In his latest novel; ‘Constance’, Patrick McGrath employs his skill of a master story teller to give us a keen insight into torched minds of his characters. Which is to say into complexities of the human psyche.
Dark corners of human mind, those obscure spaces where our most secretive selves dwell, are McGrath’s specialty. In an interview he recently gave, McGrath talked about his childhood spent mostly on the grounds of high-security psychiatric hospital where his father was a medical superintendent. In his own words it gave him enough material for a life-time of writing. I have no doubt about it; no other contemporary writer depicts ‘crazy’ as he does.
The same is true for ‘Constance’, written from the perspective of a woman who ‘hears voices’ and therefore may, or may not be suffering from mental illness, something never explicitly stated in the book, which is just as well. It is for the reader to decide whether Constance creates her world in accordance with her believes which originate in her ‘ill’ mind, or whether her world, including her parents and sibling, caused the ‘illness’ of her mind … a dilemma familiar to many.
Constance Schuyler Klain is a young woman who works for a publishing house and lives alone in Manhattan. Her aloofness and icy beauty makes her enigmatic. At the literary party, Sidney Klein, a professor of poetry and twenty years her senior becomes intoxicated by that enigma. He peruses her tirelessly and after some initial doubts Constance agrees to marry Sidney and move to his large, book-filled apartment.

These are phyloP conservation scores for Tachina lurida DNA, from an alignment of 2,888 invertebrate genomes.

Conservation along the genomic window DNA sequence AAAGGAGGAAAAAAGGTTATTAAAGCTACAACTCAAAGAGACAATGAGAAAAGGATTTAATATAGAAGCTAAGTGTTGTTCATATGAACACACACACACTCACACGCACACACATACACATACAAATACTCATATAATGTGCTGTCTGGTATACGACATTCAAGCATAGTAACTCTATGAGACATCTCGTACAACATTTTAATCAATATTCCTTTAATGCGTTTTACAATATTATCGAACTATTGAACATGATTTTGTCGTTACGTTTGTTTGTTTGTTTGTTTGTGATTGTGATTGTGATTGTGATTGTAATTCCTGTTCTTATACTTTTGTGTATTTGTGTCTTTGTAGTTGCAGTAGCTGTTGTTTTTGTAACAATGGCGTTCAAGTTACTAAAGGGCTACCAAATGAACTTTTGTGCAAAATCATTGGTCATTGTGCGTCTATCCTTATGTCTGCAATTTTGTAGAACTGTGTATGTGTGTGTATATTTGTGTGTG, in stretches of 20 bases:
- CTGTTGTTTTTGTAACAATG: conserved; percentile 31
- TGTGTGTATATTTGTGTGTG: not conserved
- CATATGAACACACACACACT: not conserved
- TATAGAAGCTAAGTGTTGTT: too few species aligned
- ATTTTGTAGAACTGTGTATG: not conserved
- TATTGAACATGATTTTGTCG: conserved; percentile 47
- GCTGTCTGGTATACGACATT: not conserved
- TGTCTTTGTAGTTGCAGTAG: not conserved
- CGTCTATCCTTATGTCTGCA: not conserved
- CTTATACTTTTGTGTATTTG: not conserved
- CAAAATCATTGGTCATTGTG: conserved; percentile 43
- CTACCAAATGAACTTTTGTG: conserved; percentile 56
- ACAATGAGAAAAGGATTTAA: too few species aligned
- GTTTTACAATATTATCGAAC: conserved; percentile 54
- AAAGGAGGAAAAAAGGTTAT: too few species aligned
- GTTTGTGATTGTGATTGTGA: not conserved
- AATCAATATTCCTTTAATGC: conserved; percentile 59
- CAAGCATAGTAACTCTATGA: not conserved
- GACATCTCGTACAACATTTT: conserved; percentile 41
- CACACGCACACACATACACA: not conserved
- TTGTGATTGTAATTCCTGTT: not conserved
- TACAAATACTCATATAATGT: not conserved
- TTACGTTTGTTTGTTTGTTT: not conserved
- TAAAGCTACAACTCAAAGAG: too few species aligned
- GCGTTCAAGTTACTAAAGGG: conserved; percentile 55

The novel’s opening lines are: ‘My name is Constance Schuyler Klein. The story of my life begins the day I married an Englishman called Sidney Klein and said goodbye forever to Ravenswood and Daddy and all that went before. I have a husband now, I thought, a new daddy. I intend to become my own woman. I intend, oh, I intend everything. I saw myself reborn. Gone forever the voice of scorn and disapproval, the needling, querulous voice so unshakable in its conviction that I was worthless, worse than worthless, unnecessary. Sidney didn’t think I was unnecessary and this was a man who knew the world and could recite Shakespeare by heart.’
And so we are given a glimpse into Constance’s complex, intricate and above all troubled mind. Were the ‘voice of scorn and disapproval‘ real as coming from ‘Daddy’ or only real in Constance’s mind? Does it really matter?
The story is narrated by two voices; Constance’s and Sidney’s.
Raised in a run-down house on the Hudson River by English mother who insisted her two daughters call her by her first name; Harriet, and a father; Daddy, who struggled to keep his medical practice alive, Constance took on a maternal role to her younger sister Iris when Harriet died. She also developed an intense hatred for Daddy who she blames for all her troubles and sees as a cause for all her sufferings of which there is a great deal.
When Daddy’s declining health caused him to reveal a devastating secret, Constance is forced to revisit her and her sister’s childhood. In the same time her already shaky marriage is further troubled by the presence of her sister’s lover who plays piano in a cocktail bar.
Sidney’s only child, a son from his previous marriage, becomes Constance’s only solace as his own mother dies.
At times dark and disturbing, Constance is an unforgettable tale of devastation, as well as story of love, and resilience.
- Hand Yelling Constance by Patrick McGrath (mjroseblog.typepad.com)